By way of example, one might set a conscious experience goal of reading from some specific material source for a certain minimum time period during each day. Each time that objective is accomplished, the counter switch 21 would be actuated, that actuation would be counted in the calculator 35 and the total number of such sequential actuations would be displayed by the other time display 15. Similarly, in another example, a user might set a subconscious experience goal of promptly documenting the details of specific dreams. Again, each accomplishment of that objective would be accompanied by an actuation of the counter switch 22 with the total sequential actuations thereof counted by the calculator 35 and displayed by the other time display 16. An example of a day to day external experience goal might be to communicate more frequently either verbally or in writing with a particular family member. Each satisfaction of that predetermined objective would be accompanied by actuation of the counter switch 23 and the total number of such actuations would be counted by the calculator 35 and displayed by the other time display 17. Finally, a typical distant external experience goal might be to attend meetings of a community service group. Again, each satisfaction of that objective would be accompanied by an actuation of the counter switch 24 and the total number of such actuations would be counted by the calculator 35 and displayed by the other time display 18. Comparison of the totals displayed by the other time displays 15-18 with elapsed natural time days displayed by the total days display 27 would provide the individual user with a continuous indication of his relative success in achieving the stipulated goals which would have meaning to only the user. A new goal sequence could be established by actuation of the reset switch 28 to clear the memories in the chronograph 33 and the accumulator 41 and thereby reset to zero the totals shown by the other time displays 15-18, and the total days display 27 while setting the current date in the start-up date display 26.
The timepiece 11 of FIG. 1, therefore, illustrates the following hypothetical set of circumstances. The time of day display 13 indicates a present natural time of 12:48 either a.m. or p.m. A predetermined set of goals was established and the reset switch 28 activated on May 15th as indicated by the start-up date display 26 and 74 natural days have since elapsed as shown by the total days display 27. The other time display 16 indicates that in regard to predetermined goals for exploring the subconscious, 74 objectives have been achieved. Conversely, the zero in the other time display 15 indicates that no self development objectives have been achieved. The other time display 17 shows that 6 objectives have been accomplished with respect to goals set for contacts with family, friends or neighbors. Finally, the other time display 18 indicates that 12 objectives have been achieved during the 74 day periods for goals set with regard to contacts with other people. Thus, the user of the timepiece 11 is provided with a dynamic visual record of his internal and external experience goal achievements as they relate to elapsed natural time.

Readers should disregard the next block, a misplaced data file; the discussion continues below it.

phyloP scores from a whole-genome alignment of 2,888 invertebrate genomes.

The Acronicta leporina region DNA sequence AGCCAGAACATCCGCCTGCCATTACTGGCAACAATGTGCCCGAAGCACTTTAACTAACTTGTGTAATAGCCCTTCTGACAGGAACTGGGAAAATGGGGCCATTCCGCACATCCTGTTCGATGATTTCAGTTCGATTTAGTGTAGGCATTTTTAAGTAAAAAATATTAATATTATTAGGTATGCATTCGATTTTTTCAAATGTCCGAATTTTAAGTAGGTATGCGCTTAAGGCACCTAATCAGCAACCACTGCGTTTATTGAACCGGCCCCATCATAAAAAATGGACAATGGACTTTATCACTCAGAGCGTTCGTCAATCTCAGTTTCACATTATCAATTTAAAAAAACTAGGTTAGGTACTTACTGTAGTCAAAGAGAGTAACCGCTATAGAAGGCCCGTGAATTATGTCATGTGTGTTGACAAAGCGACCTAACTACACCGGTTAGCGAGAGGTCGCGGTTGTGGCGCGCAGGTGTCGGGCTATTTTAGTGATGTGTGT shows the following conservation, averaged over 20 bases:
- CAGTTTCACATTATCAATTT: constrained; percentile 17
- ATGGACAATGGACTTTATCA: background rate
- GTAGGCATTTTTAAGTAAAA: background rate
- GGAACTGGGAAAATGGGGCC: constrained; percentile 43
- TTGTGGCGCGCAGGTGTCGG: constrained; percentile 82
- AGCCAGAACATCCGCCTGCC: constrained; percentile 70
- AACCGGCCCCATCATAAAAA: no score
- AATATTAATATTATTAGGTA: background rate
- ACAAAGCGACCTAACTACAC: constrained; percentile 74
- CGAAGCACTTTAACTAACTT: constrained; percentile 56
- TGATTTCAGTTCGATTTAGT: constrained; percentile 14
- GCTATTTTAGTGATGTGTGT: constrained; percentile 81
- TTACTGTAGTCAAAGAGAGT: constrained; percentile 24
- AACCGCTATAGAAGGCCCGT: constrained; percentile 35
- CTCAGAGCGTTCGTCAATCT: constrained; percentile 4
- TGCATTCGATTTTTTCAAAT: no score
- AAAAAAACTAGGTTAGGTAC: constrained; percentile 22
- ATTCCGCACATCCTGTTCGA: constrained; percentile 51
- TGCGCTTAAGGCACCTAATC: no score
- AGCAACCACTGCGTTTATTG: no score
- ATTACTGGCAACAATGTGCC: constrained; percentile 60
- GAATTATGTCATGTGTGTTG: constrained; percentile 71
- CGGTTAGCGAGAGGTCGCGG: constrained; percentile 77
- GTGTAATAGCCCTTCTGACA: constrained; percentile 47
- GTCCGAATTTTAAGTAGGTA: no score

Illustrated in FIG. 3 is a somewhat simplified embodiment of the invention encompassing a watch 51 with a face 52. Included in the face 52 is a time of day display 53 that indicates the present natural time in hours and minutes and a current date display 54 that indicates the current natural time date in months and days. The information presented in the displays 53 and 54, respectively, can be set in a conventional manner by set buttons 55 and 56. A start-up date display 57 indicates the month and day on which a goal objective was initiated by actuation of a reset button 50. Indicated by a total days display 61 are the total number of days that have elapsed since the initiation of the goal objective. The total shown by the display 61 can be reset to zero with a reset button 63. Finally, an other time display 62 indicates the total number of actuations of a counter switch button 65.
The preferred use of the timepiece embodiment 51 is similar to that of the timepiece embodiment 11 shown in FIG. 1. However, in this case, the simplified timepiece 51 permits monitoring of only a single goal rather than the four distinct goals accommodated by the embodiment 11. Thus, the face 52 of the timepiece 51 indicates in displays 53 and 54, respectively, a present natural time of 10:34 either a.m. or p.m. on August 3rd. Indicated by the start-up date display 57 and the total days display 61, respectively, are that a predetermined goal objective was established on May 15th and that 74 days have since elapsed. Finally, the other time display 62 shows that 74 predetermined objectives have been achieved during the 74 day period.
Obviously, many modifications and variations of the present invention are possible in light of the above teachings. It is to be understood, therefore, that the invention can be practiced otherwise than as specifically described.
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|U.S. Classification||368/41, 368/28, 368/70, 968/936, 968/846|
|International Classification||G04G99/00, G04F10/00, G04F10/04, G04G9/00|
|Cooperative Classification||G04F10/04, G04G9/0064|
|European Classification||G04G9/00F, G04F10/04|
|Jun 18, 1990||FPAY||Fee payment|
Year of fee payment: 4
|Aug 2, 1994||REMI||Maintenance fee reminder mailed|
|Dec 25, 1994||LAPS||Lapse for failure to pay maintenance fees|
|Mar 7, 1995||FP||Expired due to failure to pay maintenance fee|
Effective date: 19951228